Thread: How to use local variables in other functions

  1. #1
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    How to use local variables in other functions

    So I am new to C programming but was tasked to create a program that reads data from a file and then prints it out.

    One of the sub-tasks is to calculate distance between 2 points through the haversine formula.

    Now here is where my question comes in. How can I use some local variables defined from one of my functions in another function? If I can work this out, I will be able to do most of the rest of my task so I am really hoping there is a way to do this. I have tried working this out for the last day and have gotten no where.

    I have included the code here. I will highlight the variables I want to use between functions. If it isn't immediately obvious, I am hoping to keep token[1] and token[2].


    Code:
    int main() {    int i = 0;
        double readfile, stage2;
        readfile = read_file(i);
        stage2 = stage_2_distance(i);
        printf("%f %f", readfile, stage2);
        
        return 0;
    }
    
    
    double read_file(double i) {
        /* This function takes the data from the input file,reading and printing the 
        User ID, Location (longitude and latitude), Date, Time, and Distance*/
        char length[256];
        char *token[6];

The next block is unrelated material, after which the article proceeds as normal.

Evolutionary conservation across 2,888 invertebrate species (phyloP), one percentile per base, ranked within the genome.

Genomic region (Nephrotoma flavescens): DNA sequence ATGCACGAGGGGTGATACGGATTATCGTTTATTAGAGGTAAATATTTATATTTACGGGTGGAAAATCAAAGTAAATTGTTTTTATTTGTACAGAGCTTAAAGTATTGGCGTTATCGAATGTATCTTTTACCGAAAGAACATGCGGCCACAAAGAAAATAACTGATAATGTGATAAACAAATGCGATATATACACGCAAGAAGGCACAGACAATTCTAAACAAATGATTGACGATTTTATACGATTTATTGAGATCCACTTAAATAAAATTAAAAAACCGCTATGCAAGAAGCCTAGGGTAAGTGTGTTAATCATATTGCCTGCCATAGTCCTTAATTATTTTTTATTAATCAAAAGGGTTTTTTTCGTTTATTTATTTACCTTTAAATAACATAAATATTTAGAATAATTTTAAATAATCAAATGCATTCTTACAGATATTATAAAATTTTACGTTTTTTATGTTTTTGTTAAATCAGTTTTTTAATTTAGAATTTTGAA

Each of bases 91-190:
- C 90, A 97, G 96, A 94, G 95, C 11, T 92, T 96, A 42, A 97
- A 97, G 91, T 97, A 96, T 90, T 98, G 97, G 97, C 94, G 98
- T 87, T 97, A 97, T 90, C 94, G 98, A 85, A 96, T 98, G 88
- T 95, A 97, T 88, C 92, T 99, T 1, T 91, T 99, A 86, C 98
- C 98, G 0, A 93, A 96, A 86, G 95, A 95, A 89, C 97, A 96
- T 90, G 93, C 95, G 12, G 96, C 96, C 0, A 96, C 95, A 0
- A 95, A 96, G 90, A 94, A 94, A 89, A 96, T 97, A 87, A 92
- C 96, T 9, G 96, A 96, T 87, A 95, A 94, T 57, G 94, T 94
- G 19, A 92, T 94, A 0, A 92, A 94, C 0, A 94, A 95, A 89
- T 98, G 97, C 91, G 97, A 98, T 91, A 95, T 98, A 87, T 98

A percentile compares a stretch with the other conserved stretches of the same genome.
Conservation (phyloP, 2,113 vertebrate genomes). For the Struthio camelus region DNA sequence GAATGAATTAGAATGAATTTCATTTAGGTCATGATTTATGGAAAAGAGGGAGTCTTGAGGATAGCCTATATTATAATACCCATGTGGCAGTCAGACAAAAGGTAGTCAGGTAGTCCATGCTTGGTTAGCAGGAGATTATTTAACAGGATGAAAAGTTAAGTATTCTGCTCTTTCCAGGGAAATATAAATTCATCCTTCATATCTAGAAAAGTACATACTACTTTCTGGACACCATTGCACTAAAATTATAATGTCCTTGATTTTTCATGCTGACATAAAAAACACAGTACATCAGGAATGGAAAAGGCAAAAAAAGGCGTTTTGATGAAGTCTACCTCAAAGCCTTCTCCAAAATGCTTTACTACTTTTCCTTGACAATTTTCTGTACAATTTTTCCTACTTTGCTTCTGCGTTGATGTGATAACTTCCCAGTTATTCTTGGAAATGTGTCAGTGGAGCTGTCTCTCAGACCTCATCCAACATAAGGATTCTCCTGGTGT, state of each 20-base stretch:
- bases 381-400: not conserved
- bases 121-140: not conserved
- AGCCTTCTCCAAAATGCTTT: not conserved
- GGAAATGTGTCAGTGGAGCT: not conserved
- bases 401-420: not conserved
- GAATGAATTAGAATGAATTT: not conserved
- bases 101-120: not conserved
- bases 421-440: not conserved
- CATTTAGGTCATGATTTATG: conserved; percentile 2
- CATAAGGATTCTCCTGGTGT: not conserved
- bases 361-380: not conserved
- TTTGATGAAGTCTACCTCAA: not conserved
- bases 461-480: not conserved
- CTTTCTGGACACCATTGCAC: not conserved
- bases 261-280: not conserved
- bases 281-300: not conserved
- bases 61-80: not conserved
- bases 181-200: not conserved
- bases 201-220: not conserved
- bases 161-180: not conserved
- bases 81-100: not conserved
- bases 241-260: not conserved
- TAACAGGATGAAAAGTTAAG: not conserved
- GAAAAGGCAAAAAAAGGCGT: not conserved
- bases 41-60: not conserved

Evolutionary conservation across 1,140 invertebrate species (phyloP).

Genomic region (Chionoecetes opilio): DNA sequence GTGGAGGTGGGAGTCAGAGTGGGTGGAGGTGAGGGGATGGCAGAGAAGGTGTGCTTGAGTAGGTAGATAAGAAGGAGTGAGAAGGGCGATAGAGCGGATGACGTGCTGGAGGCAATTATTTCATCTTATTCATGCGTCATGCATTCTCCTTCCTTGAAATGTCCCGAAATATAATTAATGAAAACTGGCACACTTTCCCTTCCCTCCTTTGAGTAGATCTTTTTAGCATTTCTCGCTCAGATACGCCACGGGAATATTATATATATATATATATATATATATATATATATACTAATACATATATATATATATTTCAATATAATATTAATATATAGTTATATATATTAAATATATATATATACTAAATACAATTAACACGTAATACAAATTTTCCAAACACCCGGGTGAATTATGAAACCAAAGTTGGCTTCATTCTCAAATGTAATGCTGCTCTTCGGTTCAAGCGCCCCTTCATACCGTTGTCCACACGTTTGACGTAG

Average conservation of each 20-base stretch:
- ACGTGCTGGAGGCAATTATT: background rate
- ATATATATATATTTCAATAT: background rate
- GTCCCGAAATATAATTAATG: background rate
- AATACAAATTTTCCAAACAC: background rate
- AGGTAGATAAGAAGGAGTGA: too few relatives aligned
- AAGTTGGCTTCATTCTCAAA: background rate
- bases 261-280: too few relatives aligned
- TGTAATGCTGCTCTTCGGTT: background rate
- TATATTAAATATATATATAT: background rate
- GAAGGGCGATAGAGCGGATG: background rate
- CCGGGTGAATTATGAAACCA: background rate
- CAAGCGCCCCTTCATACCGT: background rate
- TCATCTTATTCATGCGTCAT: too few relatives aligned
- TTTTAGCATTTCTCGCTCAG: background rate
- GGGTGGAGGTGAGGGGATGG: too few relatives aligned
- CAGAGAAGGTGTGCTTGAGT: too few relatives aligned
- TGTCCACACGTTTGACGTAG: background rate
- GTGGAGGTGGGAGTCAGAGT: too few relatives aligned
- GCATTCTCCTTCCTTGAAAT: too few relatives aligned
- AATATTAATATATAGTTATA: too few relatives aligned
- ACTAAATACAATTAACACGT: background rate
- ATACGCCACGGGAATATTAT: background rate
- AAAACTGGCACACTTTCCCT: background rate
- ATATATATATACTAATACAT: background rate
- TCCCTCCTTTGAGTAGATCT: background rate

double r_lat, r_long;
    
    
        if (fgets(length, 256, stdin) != NULL) {
            token[0] = strtok(length, " ");
            int i = 0;
            double dist = 0;
            for (i = 1; i < 6; i++)
                token[i] = strtok(NULL, " "); /*C programming is fun*/
                printf("Stage 1\n==========\n");
                printf("User: #%s\n", token[0]); 
                printf("Location: <%s, %s>\n", token[1], token[2]); /* token [1] and token [2] are the variables I want to use elsewhere. */
                printf("Date: %s\n", token[3]);
                printf("Time: %s\n", token[4]);
                printf("Distance to reference: %.2f\n", distance(dist));
                r_lat = *token[1]; /* These next two lines are what I have been playing around with*/
                r_long = *token[2];
        }
        else {
            printf("Error opening file. Check file and try again.");
            exit(EXIT_FAILURE);
        }
        exit(EXIT_SUCCESS);
    }
    
    
    double distance(double d) {
        /* This function is designed to calculate the distance between the check-in 
        POI and the reference point provided*/
        double angle_distance, chord_length;
        double lat_2, long_2;
        int i = 0;
        
        char length[256];
        char *token[6];
        
        token[0] = strtok(length, " ");
        token[i] = strtok(NULL, " ");
        double dist;
        
        lat_2 = atof(token[3]);
        long_2 = atof(token[4]);
        
        double var_lat = toRadian(lat_2 - LAT_1);
        double var_long = toRadian(long_2 - LONG_1);
     
        double nLAT_1 = toRadian(LAT_1);